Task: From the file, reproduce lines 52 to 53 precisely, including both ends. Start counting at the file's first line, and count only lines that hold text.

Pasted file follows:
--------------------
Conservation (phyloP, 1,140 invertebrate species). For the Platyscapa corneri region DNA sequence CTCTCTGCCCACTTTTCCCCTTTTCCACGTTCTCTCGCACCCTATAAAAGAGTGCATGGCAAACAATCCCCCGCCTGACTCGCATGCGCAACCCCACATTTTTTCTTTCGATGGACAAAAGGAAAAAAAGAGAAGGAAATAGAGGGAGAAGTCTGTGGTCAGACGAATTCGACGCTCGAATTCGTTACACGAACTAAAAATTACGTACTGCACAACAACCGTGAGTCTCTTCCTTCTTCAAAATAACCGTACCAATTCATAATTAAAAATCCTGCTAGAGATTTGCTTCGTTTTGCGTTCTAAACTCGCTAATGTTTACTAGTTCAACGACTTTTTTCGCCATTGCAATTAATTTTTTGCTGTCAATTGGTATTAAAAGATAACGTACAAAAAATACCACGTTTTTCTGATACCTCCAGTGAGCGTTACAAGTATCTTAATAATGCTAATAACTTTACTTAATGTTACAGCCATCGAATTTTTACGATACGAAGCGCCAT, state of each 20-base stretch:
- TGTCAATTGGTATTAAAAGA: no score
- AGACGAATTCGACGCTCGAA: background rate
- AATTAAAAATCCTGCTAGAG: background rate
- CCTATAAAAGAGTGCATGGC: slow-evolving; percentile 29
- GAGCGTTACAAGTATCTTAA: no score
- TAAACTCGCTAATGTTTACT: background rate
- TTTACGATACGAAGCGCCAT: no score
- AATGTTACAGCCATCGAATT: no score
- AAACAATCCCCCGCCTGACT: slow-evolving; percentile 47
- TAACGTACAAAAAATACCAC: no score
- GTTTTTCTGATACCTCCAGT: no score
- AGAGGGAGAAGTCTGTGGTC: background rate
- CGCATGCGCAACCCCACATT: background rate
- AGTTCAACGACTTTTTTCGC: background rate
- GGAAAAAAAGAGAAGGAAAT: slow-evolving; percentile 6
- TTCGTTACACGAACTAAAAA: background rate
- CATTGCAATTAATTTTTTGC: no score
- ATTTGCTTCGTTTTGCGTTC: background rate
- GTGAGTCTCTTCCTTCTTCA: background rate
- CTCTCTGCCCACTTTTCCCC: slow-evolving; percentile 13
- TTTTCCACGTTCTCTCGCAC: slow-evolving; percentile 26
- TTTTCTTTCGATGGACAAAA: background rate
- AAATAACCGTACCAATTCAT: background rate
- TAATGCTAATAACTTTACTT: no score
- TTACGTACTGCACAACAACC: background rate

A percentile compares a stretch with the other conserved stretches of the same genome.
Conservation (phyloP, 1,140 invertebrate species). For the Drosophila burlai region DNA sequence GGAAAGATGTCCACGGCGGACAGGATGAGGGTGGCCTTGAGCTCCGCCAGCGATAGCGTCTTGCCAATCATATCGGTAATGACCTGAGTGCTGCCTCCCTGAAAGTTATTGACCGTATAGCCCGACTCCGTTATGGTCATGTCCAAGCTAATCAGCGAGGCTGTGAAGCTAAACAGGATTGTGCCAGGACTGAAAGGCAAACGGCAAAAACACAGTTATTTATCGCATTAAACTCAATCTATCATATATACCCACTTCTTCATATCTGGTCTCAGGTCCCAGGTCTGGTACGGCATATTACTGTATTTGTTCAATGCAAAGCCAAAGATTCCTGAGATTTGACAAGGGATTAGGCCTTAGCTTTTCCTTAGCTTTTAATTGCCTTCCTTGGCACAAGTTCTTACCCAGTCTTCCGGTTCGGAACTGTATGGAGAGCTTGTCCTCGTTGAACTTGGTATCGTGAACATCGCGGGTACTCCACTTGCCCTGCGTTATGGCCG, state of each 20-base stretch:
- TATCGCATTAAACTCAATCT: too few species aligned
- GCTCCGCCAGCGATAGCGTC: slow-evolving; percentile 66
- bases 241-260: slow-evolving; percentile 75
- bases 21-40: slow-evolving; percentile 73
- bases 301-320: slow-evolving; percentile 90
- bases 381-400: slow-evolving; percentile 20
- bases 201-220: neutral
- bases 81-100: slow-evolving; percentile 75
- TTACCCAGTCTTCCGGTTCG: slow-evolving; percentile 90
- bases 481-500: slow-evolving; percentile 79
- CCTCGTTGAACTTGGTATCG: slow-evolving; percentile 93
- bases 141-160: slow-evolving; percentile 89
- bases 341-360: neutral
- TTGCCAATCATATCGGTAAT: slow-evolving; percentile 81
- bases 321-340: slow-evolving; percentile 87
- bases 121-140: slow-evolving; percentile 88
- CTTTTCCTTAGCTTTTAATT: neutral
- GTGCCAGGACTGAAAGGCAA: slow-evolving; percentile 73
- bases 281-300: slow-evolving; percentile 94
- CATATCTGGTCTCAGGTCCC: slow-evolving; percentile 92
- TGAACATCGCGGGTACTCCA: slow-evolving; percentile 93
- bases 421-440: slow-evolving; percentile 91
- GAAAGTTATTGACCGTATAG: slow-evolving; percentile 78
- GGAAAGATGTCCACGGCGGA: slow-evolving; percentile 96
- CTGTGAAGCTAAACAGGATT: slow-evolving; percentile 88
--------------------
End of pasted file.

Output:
- GGAAAGATGTCCACGGCGGA: slow-evolving; percentile 96
- CTGTGAAGCTAAACAGGATT: slow-evolving; percentile 88